A lifestyle website, for a girl with no life

DIY Planter Box

Our best bet for growing any plants involves a planter box. If we plant anything closer to the ground, it either freezes or gets eaten by bunnies.

We built a jumbo planter box 2 years ago and use it as our vegetable garden. The beast measures 10 feet by 4 feet, and holds a whole lot of plants. It’s really hard to weed, though, because it’s so wide. My little T-Rex arms can’t reach all the way across, so it’s pretty unkempt for most of the growing season. However, it’s a lot easier to access plants when the ground is higher, so we’re big planter box fans.

Planter box #2

My gentleman friend suggested we build a second planter box on the side of our house, next to our stairwell. This narrow stairwell is not our main entrance, but it comes in handy for compost disposal and grocery trips. It’s very visible from the driveway, and we unfortunately let it become an eyesore.

planter box area before

Old pallets provide such a decorative touch, don’t you think? Especially with weeds growing through the boards…Landscaping 101 right there.

Not only is the stairwell narrow, it’s an odd shape. The steps are very steep, so it’s a sharp angle to the ground. But, my gentleman friend had no problem visualizing the final product, so we got to work.


  • Hemlock boards x 6 (1″ x 6″ rough cut)
  • Pressure-treated deck boards
    • 5  of the 1-1/4″ x 6″
    • 3 of the 1-1/4″ x 4″
  • Support posts (4″ x 4″)
  • 1 sheet of lattice
  • Screws
  • Nails
  • Glue

The big build

We used the existing stairwell support posts as the starting and middle points.

planter box 2 sides

We placed the level on each board before it was secured to the posts to ensure the box was straight. You can see how even our ground is by the giant gaps under the bottom boards. The whole yard is a tripping hazard, frankly.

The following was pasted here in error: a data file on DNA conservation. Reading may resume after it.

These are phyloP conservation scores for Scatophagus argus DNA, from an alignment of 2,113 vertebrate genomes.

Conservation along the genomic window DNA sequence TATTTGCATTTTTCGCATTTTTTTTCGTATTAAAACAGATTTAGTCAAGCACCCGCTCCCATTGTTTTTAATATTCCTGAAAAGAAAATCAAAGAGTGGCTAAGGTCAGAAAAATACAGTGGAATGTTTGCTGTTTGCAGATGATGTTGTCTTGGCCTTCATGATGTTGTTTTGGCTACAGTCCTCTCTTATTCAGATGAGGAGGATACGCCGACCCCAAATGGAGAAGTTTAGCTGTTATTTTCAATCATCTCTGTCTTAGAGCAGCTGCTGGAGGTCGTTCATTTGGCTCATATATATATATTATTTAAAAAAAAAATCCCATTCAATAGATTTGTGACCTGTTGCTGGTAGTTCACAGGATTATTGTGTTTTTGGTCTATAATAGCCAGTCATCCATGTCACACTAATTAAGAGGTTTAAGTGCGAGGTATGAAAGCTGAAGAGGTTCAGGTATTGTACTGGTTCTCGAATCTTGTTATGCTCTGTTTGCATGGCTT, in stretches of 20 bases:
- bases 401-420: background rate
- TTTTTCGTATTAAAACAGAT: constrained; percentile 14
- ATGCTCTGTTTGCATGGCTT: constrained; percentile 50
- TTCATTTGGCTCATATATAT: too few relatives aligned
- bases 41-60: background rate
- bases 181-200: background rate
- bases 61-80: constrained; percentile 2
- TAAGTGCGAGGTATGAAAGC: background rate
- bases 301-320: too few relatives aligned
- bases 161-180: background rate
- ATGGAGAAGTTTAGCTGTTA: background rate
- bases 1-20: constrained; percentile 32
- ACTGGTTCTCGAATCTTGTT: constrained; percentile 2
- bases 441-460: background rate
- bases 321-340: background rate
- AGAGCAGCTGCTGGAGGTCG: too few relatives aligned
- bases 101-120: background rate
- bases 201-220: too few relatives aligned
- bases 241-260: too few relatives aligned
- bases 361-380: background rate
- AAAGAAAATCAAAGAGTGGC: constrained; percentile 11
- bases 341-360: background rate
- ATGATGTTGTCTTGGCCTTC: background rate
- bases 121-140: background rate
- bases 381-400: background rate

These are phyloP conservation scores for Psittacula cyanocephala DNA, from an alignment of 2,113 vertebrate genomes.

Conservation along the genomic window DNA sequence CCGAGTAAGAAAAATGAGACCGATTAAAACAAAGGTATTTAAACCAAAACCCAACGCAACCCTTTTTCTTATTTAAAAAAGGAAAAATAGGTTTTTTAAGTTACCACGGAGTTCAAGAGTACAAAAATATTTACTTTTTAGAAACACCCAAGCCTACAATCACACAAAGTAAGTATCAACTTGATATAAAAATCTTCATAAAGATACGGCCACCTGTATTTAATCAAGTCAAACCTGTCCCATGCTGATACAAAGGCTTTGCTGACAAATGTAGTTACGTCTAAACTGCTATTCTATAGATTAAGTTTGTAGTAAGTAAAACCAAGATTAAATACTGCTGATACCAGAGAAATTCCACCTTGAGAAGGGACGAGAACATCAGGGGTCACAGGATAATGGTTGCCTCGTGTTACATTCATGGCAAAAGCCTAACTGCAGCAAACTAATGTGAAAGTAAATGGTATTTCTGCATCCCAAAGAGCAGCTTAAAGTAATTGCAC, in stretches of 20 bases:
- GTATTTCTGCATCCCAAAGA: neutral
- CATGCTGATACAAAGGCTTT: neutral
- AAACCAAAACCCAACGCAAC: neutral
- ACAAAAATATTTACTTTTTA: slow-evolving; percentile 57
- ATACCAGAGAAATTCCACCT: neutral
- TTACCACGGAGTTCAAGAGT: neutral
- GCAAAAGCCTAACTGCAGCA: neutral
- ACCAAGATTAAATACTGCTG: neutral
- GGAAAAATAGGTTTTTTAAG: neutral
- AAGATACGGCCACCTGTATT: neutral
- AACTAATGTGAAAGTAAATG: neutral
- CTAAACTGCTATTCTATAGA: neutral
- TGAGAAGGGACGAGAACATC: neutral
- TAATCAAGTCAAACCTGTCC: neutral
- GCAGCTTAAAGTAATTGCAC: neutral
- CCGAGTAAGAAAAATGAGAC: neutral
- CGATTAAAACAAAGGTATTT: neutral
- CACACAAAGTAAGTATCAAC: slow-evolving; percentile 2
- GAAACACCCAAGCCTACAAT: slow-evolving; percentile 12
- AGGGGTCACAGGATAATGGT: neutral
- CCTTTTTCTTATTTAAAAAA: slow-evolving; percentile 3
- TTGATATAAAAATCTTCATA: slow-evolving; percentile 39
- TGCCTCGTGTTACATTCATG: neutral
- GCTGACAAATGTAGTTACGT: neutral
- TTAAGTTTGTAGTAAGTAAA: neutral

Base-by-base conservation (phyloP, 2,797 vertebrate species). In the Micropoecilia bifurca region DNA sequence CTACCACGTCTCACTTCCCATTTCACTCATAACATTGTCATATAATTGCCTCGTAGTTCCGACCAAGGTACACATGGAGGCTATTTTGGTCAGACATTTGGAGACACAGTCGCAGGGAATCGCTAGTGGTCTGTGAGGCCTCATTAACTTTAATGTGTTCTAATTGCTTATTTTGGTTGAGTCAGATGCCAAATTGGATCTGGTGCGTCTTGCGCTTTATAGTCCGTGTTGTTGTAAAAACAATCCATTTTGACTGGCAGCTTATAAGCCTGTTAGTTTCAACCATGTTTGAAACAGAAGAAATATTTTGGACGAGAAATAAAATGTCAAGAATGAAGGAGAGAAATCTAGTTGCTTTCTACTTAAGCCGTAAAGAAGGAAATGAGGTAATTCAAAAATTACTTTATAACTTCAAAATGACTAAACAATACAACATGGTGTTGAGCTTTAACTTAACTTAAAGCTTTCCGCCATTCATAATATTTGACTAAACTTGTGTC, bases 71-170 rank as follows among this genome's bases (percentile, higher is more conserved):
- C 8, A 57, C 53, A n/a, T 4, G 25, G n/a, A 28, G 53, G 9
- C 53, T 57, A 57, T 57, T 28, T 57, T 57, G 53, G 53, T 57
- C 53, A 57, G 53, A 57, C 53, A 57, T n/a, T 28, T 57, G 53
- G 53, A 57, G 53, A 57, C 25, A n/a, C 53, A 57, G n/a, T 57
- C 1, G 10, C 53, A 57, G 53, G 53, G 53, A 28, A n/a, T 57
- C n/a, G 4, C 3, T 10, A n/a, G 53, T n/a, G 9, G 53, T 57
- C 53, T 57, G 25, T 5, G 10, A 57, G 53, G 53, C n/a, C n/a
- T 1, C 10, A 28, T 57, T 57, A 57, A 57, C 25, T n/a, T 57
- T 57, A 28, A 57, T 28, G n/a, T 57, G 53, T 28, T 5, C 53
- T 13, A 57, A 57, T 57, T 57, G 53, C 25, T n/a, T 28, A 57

For the remaining 2 sides, we placed 4″ x 4″ posts in the 3 corners for support, plus a smaller one in the middle front.

planter box 4 sides

(Pay no attention to the super-large gap on the right side…we added another board to the bottom after this picture was taken.)

My gentleman friend broke out the reciprocating saw to trim the tops off the 4″ x 4″ posts for a nice, even top. At this point, we started dumping rocks into the box. Not only does this provide good drainage for the soil that will eventually live here, we get rid of the bajillion rocks that keep showing up in our yard. #winwin

planter box inside

It contains big rocks, small rocks, and everything in between.

Finishing touches

Three pressure-treated deck boards were trimmed at 45 degree angles to make a top cap for the box.

planter box angled cap

We used both screws and glue to hold these corners together, since our winter weather tends to split our outdoor wood builds with mitered cuts.

At this point, the box itself is perfectly fine. But it looks boring with just the stairwell behind it.

Enter the lattice. We leaned the lattice against the stairwell and drew a line on it for trimming. Once again, the reciprocating saw made an appearance.

Shop safety moment: Cutting a sheet of lattice basically shreds the wood and sends it flying in all directions, so wear every possible piece of protective gear you can find.

To give the lattice a finishing touch, we cut pieces of the smaller pressure-treated boards to serve as a frame. These were partially nailed to the stairwell, and the lattice was slid behind them to cover the edges.

planter box lattice frame

However, we had a small problem:

planter box lattice triangle

The lattice didn’t cover the entire opening under the stairwell. And that opening could easily allow free access to bunnies (or larger, scarier critters).

Luckily, the lattice that we cut earlier left a triangle that was the perfect angle to sneak into this opening.

planter box lattice triangle closed

A little extra gravel around the bottom, and the gaping triangle was no more.

The finished product

Here she is, in all her glory:

planter box final

Now we just need some dirt, and some plants. The dirt we’ll get before the snow hits us, but the plants can wait until next year.

I’m going to plant so many sunflowers in here, and they’re going to be beautiful, damn it. I can tie any flimsy or super-tall flowers to the lattice as well, so it’s pretty and functional. What more can you ask for?

Leave a Reply